In the field of communication, we’re in the business of the human touch. From adding an approachable feel to a brand’s social platforms to connecting clients with the media, we recognize the value of building authentic relationships. So what happens when you move to an entirely new city with zero authentic relationships? You network your heart out.
One month ago, I packed up my tiny Hyundai Tiburon and trekked nearly 1,000 miles from Miami to Houston. Driving through the Texas state line, I started to worry about how lonely the Lone Star State would feel.
The idea of making friends in adulthood can seem daunting, but necessary. I knew I needed to make a gigantic effort to make Texas feel like home, so I began to do what only felt natural — connect. During the last month, I’ve realized that at no matter what stage you are at in your career and life, networking is invaluable to growth.
Do Your Research
You’ll need to do some digging to find the organizations, meet-ups and people who fit best for you. By digging, I don’t mean purchasing a copy of “How to Win Friends and Influence People” — research to see what interesting opportunities you can find in your city. Start on Google by searching your interests and see if anything strikes your fancy.
Get Up and Go
You can’t be the Gatsby of the party by watching Leonardo DiCaprio on Netflix. Whether it’s leaving the office on time to make Network After Work or getting off the couch for a great local event, the only way to build relationships is by actively seeking them.
Take Your Quest Online
I’ve often compared social media networking to online dating. The benefits of online dating are surprising similar to the perks of online networking. 1) There’s no pressure in a direct message. You don’t have to worry about the awkward in-person icebreaker. 2) You can get a sense of someone’s interests, work and goals before even meeting them. 3) If the conversation goes nowhere, you don’t have to fake a trip to the bathroom to leave.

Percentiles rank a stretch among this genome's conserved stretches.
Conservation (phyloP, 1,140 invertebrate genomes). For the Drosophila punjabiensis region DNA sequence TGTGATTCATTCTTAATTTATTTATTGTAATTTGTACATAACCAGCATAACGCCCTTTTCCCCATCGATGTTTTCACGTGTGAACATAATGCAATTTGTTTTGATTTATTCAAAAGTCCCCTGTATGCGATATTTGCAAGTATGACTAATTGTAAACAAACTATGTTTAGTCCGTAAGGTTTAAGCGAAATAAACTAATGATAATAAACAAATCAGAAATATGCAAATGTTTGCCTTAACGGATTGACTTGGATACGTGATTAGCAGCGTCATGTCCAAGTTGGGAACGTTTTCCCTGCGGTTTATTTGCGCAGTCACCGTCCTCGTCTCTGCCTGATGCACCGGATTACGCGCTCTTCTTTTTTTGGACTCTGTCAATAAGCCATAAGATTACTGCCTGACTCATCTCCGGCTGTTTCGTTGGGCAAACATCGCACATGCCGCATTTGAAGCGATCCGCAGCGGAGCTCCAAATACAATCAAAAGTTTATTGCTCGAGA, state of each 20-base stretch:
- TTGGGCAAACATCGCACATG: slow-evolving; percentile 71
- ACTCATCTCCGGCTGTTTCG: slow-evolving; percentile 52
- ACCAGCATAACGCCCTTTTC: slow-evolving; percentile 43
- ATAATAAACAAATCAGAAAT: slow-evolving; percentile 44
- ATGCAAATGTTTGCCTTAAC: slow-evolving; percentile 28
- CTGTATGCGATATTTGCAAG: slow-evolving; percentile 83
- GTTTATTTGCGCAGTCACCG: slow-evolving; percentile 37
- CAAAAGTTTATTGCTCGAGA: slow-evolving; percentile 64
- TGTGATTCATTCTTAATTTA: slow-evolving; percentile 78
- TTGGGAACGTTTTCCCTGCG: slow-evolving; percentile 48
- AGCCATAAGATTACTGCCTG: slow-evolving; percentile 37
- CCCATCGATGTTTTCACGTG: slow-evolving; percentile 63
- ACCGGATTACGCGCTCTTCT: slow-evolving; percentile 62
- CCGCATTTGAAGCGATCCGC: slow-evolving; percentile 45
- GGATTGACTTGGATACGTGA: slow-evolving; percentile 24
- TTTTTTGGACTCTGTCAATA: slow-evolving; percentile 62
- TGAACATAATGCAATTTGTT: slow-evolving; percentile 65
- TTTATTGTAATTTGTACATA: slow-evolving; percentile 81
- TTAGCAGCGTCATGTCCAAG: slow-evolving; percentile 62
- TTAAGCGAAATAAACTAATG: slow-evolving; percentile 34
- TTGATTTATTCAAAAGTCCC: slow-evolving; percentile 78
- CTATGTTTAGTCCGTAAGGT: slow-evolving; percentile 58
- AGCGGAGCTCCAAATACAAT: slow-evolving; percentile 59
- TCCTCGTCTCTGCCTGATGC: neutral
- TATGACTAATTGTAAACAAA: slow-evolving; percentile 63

When I moved, I began to connect with Houston bloggers who I felt would be relatable. You’d be surprised at how thankful and flattered others can be when you take the time to reach out and get to know them.
Say “Let’s Do Lunch” and Actually Do It
Getting out of your comfort zone and setting dates with others is an important part of networking. You can’t get a sense of who someone is in a 140-character tweet.
Don’t typecast your peers and shape yourself to their liking in an effort to fit in. No matter what social engagement you’re attending, strive to be genuine.
From the wide-eyed girl with packed suitcase to the business owner looking to be involved in the community, what I’ve learned in my beginning can apply to anyone looking to grow.
Written By Jillian Goltzmen